Quercetin, an organic flavone, presents no toxic effect at a oral dose up to 2000 mg/kg body weight in rats [25, 26]. Moreover, it possesses anticancer effects [27, 28], prevents the development of hepatic fibrosis [29, 30], and reduces toxicant-induced liver injury [8, 11]. However, the limited solubility of quercetin in water and poor bioavailability in liver present a major problem for its administration as a chemopreventer. Our study used a drug carrier, liposome, to entrap quercetin. The main component of liposomes is phospholipids, which has a typical feature of both hydrophilicity and hydrophobicity. It can be used as a drug carrier to bind with a variety of drugs and has many advantages, such as good biocompatibility, no toxic effects and good bioavailability [9, 13]. Furthermore, we nanoformulated the liposome-entrapped quercetin compound to improve the utilization of quercetin and targeting to the liver [13] quercetin in the liver to improve its bioavailability [31]. As shown in Fig. 1, the nanoparticles were evenly distributed spherical particles with the size about 142 nm. Quercetin was located in the middle of lipid bilayer with the drug loading about 5.08 mg/mL. The nanoparticles are stable in the form of freeze-dried powder for a long time storage and resuspend in 0.9% normal saline before experimental use. All the components of nanoparticles can be easily biodegradable and amenable to physiological excretion.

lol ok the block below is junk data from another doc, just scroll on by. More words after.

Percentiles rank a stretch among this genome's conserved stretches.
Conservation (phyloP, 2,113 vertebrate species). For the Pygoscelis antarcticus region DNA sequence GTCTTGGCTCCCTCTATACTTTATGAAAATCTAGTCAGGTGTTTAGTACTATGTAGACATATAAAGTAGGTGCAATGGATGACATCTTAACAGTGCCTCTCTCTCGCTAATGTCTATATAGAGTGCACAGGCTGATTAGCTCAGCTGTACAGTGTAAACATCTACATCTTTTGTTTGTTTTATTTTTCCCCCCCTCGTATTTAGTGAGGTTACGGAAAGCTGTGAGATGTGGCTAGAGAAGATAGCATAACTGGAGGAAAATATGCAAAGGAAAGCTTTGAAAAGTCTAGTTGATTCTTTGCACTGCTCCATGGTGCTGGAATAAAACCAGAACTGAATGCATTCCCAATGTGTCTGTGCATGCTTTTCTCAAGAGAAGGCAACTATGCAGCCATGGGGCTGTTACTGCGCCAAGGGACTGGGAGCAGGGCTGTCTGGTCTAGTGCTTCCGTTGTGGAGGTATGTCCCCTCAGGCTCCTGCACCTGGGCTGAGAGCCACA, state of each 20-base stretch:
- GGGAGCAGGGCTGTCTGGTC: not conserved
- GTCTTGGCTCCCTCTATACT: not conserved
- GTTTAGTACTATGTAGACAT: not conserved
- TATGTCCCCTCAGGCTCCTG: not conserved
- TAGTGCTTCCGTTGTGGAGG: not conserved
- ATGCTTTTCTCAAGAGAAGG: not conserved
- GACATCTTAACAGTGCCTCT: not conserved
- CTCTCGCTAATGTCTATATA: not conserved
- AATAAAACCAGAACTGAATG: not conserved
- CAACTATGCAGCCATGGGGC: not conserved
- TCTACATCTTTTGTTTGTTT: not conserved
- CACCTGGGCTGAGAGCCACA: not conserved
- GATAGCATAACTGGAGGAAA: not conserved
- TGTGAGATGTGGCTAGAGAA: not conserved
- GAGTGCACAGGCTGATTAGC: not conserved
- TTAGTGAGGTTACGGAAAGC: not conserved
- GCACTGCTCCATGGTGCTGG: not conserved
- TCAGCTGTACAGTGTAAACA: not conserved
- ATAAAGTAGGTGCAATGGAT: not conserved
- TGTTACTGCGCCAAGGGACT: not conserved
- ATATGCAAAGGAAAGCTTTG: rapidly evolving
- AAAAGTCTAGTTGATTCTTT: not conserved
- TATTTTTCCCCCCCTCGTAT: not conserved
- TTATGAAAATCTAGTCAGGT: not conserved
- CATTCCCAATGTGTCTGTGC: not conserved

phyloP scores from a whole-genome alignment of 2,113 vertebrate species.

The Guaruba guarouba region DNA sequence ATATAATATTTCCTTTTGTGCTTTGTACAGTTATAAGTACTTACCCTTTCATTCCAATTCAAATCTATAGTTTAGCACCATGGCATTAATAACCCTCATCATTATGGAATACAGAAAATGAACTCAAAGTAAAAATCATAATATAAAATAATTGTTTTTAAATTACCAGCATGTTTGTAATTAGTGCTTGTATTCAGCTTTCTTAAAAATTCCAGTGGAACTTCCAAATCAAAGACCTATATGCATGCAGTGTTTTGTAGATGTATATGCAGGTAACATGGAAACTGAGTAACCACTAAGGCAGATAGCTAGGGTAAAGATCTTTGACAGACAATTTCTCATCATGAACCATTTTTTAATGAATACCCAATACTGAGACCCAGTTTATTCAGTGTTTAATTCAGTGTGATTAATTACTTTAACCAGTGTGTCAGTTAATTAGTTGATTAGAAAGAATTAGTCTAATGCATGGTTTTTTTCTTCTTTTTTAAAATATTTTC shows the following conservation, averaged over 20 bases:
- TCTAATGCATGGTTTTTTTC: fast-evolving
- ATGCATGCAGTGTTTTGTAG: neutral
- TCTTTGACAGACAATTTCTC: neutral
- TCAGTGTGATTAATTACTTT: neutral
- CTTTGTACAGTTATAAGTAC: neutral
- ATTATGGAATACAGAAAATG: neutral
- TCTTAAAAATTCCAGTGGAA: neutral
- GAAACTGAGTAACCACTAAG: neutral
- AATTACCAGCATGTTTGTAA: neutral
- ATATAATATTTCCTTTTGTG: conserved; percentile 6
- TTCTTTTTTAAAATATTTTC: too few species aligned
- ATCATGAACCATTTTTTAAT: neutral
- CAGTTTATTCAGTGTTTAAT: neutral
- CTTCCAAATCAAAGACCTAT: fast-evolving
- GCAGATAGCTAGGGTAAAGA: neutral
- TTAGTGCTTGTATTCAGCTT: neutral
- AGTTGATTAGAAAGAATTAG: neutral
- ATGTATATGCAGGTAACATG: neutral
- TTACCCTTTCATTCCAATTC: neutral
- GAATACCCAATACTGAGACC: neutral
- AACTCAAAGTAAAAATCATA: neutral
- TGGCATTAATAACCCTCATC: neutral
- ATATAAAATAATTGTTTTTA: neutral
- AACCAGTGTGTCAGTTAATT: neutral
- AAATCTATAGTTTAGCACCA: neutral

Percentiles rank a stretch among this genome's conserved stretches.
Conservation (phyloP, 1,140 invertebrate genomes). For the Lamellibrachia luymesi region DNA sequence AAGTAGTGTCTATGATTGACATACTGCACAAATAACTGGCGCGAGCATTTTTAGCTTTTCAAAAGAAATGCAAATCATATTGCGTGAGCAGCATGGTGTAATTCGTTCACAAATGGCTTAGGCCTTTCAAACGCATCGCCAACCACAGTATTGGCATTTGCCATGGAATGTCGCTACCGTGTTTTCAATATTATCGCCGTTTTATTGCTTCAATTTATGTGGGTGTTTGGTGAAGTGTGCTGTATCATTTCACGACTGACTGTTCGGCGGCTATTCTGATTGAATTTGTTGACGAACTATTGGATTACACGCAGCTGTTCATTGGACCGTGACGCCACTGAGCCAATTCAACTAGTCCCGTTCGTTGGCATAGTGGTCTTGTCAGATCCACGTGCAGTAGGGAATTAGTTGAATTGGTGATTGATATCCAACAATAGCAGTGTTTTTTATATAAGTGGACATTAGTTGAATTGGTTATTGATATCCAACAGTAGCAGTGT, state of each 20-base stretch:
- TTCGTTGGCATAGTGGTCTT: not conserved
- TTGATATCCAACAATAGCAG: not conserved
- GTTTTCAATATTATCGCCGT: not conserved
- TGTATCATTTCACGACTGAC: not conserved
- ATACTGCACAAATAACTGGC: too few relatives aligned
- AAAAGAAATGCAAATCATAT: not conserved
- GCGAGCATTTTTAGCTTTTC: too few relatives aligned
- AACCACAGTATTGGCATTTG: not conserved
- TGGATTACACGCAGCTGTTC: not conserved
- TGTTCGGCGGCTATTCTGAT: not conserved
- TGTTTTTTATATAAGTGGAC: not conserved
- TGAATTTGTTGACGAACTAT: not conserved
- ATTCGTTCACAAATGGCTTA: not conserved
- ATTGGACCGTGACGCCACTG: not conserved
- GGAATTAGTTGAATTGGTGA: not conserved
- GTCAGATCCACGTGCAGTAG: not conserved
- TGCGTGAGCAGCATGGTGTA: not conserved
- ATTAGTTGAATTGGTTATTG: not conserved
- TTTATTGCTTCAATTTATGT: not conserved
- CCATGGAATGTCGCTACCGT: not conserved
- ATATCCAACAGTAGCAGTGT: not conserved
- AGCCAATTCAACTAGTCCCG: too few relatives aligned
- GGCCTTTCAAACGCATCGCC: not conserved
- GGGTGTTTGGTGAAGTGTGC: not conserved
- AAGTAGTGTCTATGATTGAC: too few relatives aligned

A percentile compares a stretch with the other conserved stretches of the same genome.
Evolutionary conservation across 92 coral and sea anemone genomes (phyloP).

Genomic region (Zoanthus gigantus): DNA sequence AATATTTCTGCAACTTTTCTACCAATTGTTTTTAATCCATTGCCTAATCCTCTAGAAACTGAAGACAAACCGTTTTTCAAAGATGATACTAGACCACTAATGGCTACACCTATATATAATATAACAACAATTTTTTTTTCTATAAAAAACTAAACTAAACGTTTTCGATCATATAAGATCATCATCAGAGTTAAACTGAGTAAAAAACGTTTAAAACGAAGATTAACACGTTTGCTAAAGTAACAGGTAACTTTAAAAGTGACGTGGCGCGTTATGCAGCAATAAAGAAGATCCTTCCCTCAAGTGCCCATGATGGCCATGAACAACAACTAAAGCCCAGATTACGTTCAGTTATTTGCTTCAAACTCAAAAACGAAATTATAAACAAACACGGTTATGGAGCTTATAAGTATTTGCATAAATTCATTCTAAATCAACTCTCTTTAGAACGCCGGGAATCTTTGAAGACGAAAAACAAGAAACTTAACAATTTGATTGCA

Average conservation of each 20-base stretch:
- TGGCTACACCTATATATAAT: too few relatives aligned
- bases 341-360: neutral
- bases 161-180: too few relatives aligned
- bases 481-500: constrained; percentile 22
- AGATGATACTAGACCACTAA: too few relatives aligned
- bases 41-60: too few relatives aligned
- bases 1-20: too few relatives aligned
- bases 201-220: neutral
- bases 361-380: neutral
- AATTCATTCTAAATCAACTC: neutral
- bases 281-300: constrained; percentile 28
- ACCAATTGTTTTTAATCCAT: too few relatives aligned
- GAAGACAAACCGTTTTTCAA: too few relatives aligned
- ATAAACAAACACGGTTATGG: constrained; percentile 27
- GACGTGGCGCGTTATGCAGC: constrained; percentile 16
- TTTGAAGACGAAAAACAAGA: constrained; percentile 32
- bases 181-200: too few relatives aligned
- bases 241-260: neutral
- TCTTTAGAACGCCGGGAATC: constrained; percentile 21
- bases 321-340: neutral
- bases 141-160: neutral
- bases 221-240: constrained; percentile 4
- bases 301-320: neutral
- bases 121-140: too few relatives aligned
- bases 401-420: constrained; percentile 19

Under physiological conditions, the content of transaminase in liver cells is about 100 times that in peripheral blood. The hepatic cellular membranes can be damaged by various pathogenic factors, with some enzymes secreting to peripheral blood. Thus, transaminases (GPT and GOT) in serum are sensitive indicators of hepatocyte damage and can reflect the severity of liver injury to a certain extent [32]. The liver is the main organ of bilirubin metabolism, and liver cells are the only cells that can form direct bilirubin (DBIL). Therefore, the level of serum bilirubin, especially DBIL, can comprehensively reflect the functional status of liver cells including their intake, transport, binding and excretion. We use carbon tetrachloride and other composite factors such as a high-fat, high-cholesterol, and low-protein diet as well as alcohol drinking, which can induce liver injury in animalswith pathological results very similar to human chronic liver diseases.